Last year’s 400th anniversary of the Mayflower sailing to the New World was devastated by the coronavirus pandemic.
Many of the originally planned festivities were canceled or greatly scaled back. Then there were the American tourists who never came to Plymouth, England, where the ship departed on Sept. 16, 1620, with 102 passengers.
“Heading into 2020, Mayflower 400 looked very promising overall for all the destinations in the Mayflower 400 commemoration with both domestic and international visitors booking to visit the U.K.,” Mayflower 400 UK spokesman Mark Howell said. “We originally anticipated an extra 500,000 visitors in 2020 on top of the 5.2 million we get annually.”
Ignoring what was lost, October is actually the quadricentennial of the 1621 Thanksgiving held by the Pilgrims, most of whom dissented from the Anglican state church at a time of political and religious tumult.
According to a contemporary account by Edward Winslow, a three-time governor of Plymouth Colony, they were joined by local Indians in celebrating the harvest with three days of feasting and rejoicing in “the goodness of God.”
The harvest would have been quite the celebration, as it was one of the rare successes in the first year. Not only had the Mayflower landed hundreds of miles from their intended destination of Virginia, but nearly half of the colonists died from malnutrition or disease during what William Bradford, the most famous and important of Pilgrims, called their “hard and difficult beginnings.”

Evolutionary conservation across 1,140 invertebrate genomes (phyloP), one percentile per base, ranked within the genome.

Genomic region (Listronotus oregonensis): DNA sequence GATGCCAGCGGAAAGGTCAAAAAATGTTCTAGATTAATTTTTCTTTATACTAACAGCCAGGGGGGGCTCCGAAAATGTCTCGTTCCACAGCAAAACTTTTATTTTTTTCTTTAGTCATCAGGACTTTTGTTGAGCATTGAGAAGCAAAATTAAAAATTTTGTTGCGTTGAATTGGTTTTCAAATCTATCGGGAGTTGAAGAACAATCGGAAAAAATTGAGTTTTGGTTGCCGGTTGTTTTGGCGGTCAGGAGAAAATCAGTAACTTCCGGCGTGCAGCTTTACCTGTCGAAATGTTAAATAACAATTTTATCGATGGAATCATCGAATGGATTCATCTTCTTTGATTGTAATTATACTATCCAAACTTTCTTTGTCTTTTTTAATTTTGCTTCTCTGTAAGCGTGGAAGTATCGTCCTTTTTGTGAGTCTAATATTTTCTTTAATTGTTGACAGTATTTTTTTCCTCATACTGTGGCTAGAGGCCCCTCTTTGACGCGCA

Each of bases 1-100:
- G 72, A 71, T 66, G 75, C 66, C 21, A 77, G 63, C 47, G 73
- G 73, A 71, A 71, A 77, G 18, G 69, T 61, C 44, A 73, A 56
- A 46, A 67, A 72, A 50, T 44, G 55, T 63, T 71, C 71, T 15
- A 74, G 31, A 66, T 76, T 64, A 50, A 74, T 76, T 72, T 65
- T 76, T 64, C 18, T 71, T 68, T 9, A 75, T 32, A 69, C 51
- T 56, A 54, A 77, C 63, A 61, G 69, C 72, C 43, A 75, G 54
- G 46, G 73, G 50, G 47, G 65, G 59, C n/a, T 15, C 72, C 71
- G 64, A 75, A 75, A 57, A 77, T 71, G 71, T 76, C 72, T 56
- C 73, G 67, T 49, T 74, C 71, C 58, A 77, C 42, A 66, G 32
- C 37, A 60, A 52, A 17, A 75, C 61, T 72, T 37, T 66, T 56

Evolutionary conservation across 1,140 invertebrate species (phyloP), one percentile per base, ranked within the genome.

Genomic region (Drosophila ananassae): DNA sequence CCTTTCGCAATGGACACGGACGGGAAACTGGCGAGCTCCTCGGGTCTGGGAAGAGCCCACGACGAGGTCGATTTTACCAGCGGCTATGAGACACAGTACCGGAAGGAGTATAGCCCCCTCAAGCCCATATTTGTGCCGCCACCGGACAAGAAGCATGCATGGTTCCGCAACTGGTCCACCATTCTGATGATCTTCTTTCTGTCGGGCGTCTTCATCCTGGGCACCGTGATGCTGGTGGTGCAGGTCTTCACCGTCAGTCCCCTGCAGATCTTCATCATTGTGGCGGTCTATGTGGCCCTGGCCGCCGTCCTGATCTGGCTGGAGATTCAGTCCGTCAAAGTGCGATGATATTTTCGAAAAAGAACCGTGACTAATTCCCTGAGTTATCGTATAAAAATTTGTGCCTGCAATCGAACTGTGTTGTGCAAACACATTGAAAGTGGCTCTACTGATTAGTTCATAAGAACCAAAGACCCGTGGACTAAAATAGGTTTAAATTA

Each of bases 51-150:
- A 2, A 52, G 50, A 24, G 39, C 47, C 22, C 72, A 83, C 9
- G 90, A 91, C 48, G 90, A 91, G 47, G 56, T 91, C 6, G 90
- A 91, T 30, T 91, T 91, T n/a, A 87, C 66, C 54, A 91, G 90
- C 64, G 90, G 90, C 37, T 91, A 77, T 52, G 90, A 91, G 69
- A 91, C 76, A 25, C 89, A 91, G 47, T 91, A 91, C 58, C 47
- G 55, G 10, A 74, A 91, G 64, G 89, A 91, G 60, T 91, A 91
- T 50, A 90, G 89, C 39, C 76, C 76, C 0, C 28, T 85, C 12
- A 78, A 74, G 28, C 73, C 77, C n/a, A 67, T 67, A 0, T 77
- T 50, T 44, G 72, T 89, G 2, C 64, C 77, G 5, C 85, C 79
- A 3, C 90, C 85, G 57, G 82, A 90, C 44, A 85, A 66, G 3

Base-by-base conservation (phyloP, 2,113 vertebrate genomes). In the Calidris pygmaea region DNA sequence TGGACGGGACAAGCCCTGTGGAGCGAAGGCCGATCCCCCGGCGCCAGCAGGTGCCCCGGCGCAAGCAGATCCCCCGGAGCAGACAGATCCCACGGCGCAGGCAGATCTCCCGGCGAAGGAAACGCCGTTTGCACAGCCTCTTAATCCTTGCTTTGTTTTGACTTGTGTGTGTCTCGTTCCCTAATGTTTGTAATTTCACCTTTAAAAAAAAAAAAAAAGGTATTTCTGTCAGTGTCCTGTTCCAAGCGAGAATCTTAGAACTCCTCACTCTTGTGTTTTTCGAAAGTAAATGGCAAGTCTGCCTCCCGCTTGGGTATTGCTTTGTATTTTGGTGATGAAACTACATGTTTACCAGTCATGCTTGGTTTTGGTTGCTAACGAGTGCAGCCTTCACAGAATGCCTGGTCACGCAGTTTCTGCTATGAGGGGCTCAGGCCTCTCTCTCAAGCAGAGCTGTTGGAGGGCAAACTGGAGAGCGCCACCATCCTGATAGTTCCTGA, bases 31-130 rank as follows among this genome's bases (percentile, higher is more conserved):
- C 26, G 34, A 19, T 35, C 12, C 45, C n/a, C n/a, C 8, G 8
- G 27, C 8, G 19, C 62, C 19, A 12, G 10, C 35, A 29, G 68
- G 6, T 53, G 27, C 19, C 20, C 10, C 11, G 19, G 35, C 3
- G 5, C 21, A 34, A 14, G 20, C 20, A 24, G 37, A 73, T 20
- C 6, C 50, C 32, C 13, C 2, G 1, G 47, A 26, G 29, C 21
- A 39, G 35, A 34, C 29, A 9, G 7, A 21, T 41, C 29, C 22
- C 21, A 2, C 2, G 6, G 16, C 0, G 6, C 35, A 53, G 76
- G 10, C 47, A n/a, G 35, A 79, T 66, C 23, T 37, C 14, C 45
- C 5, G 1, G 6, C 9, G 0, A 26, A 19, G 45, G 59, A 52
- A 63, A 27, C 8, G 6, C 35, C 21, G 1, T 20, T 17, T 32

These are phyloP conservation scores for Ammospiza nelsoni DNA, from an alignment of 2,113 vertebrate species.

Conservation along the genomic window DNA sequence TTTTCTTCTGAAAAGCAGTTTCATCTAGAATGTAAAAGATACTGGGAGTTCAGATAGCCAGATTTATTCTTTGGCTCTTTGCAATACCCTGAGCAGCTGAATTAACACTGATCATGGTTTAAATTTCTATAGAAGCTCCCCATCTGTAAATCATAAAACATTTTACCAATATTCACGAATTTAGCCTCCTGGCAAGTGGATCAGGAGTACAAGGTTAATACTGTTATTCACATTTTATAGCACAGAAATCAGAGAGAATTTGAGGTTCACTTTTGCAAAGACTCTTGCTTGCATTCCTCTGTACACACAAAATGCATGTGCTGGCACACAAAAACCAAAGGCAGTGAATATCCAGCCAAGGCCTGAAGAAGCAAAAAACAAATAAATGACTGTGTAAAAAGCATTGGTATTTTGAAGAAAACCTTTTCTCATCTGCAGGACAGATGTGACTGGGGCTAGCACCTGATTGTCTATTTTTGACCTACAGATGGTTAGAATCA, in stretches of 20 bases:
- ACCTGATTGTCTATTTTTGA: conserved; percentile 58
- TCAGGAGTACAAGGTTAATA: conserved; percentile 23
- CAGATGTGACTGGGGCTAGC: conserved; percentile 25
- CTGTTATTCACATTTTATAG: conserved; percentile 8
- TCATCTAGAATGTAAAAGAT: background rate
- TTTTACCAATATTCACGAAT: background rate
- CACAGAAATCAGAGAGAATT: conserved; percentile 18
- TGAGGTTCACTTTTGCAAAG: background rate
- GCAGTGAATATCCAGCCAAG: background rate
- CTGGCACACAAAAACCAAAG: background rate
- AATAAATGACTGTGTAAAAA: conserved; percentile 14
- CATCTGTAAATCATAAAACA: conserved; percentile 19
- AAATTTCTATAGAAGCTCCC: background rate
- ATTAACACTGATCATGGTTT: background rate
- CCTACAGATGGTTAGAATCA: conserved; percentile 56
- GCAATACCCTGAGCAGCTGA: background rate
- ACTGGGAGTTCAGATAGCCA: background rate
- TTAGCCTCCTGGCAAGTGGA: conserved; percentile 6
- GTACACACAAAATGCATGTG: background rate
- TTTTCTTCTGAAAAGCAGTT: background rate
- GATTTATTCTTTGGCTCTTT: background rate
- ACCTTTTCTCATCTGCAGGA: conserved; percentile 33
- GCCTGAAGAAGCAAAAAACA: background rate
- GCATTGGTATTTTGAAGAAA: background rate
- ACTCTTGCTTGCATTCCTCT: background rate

Popular belief notwithstanding, the Thanksgiving in Massachusetts wasn’t America’s first. Nevertheless, the Pilgrims’ feast is seen, fairly or not, as the precursor to the modern Thanksgiving holiday.
Of course, the enduring legacy of the Pilgrims isn’t the kitsch and commercialism of the holiday every November. Rather, it is the exceptionalism of God-given American liberty, which was written into their covenant of self-government known as the Mayflower Compact. These foundational principles were reaffirmed more than a century later by the Founding Fathers in Philadelphia.
If you go
Those going to England now that U.K. borders are reopen to tourists should visit the “Mayflower 400: Legend and Legacy” exhibit at The Box, the newish museum and cultural center in Plymouth. The exhibit, which uses 300 artifacts and other objects to tell the epic journey’s story, runs through the end of December.
Perhaps the best resource for planning a trip on all things Pilgrims and the Mayflower is the Mayflower 400 UK website. Consider the road trip I did back in 2018, which took me to 11 destinations across England’s Mayflower 400 trail. (Read “On the Pilgrim trail across England, 400 years after the Mayflower”: Part 1, part 2, part 3 and part 4.)
On these shores is the Plimoth Plantation in Plymouth, Massachusetts. The open-air museum and recreation of the original 17th century settlement is a must visit. Visitor hours are 9 a.m. to 5 p.m. daily.
Dennis Lennox writes about travel, politics and religious affairs. He has been published in the Financial Times, Independent, The Detroit News, Toronto Sun and other publications. Follow @dennislennox on Twitter.